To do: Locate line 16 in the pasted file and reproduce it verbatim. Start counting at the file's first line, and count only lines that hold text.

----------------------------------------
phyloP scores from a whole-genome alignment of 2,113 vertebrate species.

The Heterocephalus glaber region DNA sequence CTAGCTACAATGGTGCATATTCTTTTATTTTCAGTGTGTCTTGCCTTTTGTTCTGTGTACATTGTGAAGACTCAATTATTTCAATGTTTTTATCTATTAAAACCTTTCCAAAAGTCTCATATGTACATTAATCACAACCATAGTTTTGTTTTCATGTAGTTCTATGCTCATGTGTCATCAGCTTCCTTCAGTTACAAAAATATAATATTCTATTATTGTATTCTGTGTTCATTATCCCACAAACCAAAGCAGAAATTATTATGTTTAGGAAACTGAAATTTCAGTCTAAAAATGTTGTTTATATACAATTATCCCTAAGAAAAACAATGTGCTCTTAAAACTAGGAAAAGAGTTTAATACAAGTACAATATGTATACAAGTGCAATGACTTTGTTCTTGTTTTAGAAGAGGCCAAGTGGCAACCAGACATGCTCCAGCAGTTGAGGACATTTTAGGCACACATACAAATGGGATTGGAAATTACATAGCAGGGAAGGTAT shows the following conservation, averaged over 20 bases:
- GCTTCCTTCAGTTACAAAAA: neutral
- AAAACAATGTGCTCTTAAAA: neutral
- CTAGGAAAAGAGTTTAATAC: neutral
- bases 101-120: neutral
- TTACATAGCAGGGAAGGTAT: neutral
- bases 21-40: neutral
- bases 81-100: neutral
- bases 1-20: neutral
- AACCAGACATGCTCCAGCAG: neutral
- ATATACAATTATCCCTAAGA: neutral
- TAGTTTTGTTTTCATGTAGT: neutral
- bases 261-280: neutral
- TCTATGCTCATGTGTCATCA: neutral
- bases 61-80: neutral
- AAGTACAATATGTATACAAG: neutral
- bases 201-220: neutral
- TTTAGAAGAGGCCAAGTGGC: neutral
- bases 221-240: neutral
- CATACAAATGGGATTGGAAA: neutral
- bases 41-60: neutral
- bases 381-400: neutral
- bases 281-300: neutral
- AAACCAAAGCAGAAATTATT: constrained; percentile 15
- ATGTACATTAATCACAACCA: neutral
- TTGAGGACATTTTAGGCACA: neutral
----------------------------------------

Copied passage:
- bases 61-80: neutral